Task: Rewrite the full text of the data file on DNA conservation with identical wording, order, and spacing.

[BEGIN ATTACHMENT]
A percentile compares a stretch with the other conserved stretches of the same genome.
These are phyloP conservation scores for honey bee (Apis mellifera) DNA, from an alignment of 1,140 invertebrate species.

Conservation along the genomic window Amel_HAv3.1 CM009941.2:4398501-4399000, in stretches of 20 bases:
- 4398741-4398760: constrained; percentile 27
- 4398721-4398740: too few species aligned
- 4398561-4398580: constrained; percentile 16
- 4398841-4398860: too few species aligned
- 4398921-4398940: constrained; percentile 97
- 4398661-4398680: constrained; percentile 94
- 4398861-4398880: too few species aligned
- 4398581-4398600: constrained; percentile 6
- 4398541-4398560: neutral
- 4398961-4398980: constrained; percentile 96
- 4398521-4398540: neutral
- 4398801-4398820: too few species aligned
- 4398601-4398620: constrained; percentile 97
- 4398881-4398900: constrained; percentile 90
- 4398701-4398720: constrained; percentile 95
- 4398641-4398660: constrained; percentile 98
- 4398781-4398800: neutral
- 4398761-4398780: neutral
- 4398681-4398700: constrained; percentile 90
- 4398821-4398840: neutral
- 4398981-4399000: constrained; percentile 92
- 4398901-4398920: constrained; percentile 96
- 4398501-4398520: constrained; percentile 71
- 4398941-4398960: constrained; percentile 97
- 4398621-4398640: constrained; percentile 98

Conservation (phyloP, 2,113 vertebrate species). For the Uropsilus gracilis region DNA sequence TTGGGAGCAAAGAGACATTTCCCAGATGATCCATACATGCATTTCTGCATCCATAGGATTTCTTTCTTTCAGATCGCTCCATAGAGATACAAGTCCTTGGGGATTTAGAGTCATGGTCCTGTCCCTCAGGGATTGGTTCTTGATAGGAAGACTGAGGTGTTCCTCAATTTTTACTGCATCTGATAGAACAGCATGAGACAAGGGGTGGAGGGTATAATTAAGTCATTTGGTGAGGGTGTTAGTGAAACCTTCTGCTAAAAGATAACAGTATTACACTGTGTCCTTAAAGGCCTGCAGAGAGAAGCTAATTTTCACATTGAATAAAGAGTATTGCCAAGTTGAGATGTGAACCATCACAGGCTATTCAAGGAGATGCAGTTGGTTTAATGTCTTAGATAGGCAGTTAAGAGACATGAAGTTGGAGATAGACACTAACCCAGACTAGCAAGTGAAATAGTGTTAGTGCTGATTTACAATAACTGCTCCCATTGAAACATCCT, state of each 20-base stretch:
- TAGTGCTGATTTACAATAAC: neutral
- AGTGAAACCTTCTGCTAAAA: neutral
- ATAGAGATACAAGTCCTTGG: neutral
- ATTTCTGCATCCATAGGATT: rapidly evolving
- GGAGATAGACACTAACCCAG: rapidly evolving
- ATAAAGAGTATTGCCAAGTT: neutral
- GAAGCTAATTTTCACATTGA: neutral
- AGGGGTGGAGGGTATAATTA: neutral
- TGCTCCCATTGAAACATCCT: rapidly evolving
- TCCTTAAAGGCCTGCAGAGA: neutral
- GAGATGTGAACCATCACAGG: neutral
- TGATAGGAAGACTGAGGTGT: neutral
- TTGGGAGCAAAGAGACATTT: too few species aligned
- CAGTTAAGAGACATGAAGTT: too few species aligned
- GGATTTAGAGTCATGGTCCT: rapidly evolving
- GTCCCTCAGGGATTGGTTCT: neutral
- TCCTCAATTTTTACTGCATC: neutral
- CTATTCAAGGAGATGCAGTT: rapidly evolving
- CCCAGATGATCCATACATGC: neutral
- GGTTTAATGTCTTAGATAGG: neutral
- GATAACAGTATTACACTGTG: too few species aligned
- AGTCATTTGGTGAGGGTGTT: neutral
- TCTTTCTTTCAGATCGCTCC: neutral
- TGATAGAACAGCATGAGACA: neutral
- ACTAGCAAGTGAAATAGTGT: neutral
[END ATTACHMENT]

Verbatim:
A percentile compares a stretch with the other conserved stretches of the same genome.
These are phyloP conservation scores for honey bee (Apis mellifera) DNA, from an alignment of 1,140 invertebrate species.

Conservation along the genomic window Amel_HAv3.1 CM009941.2:4398501-4399000, in stretches of 20 bases:
- 4398741-4398760: constrained; percentile 27
- 4398721-4398740: too few species aligned
- 4398561-4398580: constrained; percentile 16
- 4398841-4398860: too few species aligned
- 4398921-4398940: constrained; percentile 97
- 4398661-4398680: constrained; percentile 94
- 4398861-4398880: too few species aligned
- 4398581-4398600: constrained; percentile 6
- 4398541-4398560: neutral
- 4398961-4398980: constrained; percentile 96
- 4398521-4398540: neutral
- 4398801-4398820: too few species aligned
- 4398601-4398620: constrained; percentile 97
- 4398881-4398900: constrained; percentile 90
- 4398701-4398720: constrained; percentile 95
- 4398641-4398660: constrained; percentile 98
- 4398781-4398800: neutral
- 4398761-4398780: neutral
- 4398681-4398700: constrained; percentile 90
- 4398821-4398840: neutral
- 4398981-4399000: constrained; percentile 92
- 4398901-4398920: constrained; percentile 96
- 4398501-4398520: constrained; percentile 71
- 4398941-4398960: constrained; percentile 97
- 4398621-4398640: constrained; percentile 98

Conservation (phyloP, 2,113 vertebrate species). For the Uropsilus gracilis region DNA sequence TTGGGAGCAAAGAGACATTTCCCAGATGATCCATACATGCATTTCTGCATCCATAGGATTTCTTTCTTTCAGATCGCTCCATAGAGATACAAGTCCTTGGGGATTTAGAGTCATGGTCCTGTCCCTCAGGGATTGGTTCTTGATAGGAAGACTGAGGTGTTCCTCAATTTTTACTGCATCTGATAGAACAGCATGAGACAAGGGGTGGAGGGTATAATTAAGTCATTTGGTGAGGGTGTTAGTGAAACCTTCTGCTAAAAGATAACAGTATTACACTGTGTCCTTAAAGGCCTGCAGAGAGAAGCTAATTTTCACATTGAATAAAGAGTATTGCCAAGTTGAGATGTGAACCATCACAGGCTATTCAAGGAGATGCAGTTGGTTTAATGTCTTAGATAGGCAGTTAAGAGACATGAAGTTGGAGATAGACACTAACCCAGACTAGCAAGTGAAATAGTGTTAGTGCTGATTTACAATAACTGCTCCCATTGAAACATCCT, state of each 20-base stretch:
- TAGTGCTGATTTACAATAAC: neutral
- AGTGAAACCTTCTGCTAAAA: neutral
- ATAGAGATACAAGTCCTTGG: neutral
- ATTTCTGCATCCATAGGATT: rapidly evolving
- GGAGATAGACACTAACCCAG: rapidly evolving
- ATAAAGAGTATTGCCAAGTT: neutral
- GAAGCTAATTTTCACATTGA: neutral
- AGGGGTGGAGGGTATAATTA: neutral
- TGCTCCCATTGAAACATCCT: rapidly evolving
- TCCTTAAAGGCCTGCAGAGA: neutral
- GAGATGTGAACCATCACAGG: neutral
- TGATAGGAAGACTGAGGTGT: neutral
- TTGGGAGCAAAGAGACATTT: too few species aligned
- CAGTTAAGAGACATGAAGTT: too few species aligned
- GGATTTAGAGTCATGGTCCT: rapidly evolving
- GTCCCTCAGGGATTGGTTCT: neutral
- TCCTCAATTTTTACTGCATC: neutral
- CTATTCAAGGAGATGCAGTT: rapidly evolving
- CCCAGATGATCCATACATGC: neutral
- GGTTTAATGTCTTAGATAGG: neutral
- GATAACAGTATTACACTGTG: too few species aligned
- AGTCATTTGGTGAGGGTGTT: neutral
- TCTTTCTTTCAGATCGCTCC: neutral
- TGATAGAACAGCATGAGACA: neutral
- ACTAGCAAGTGAAATAGTGT: neutral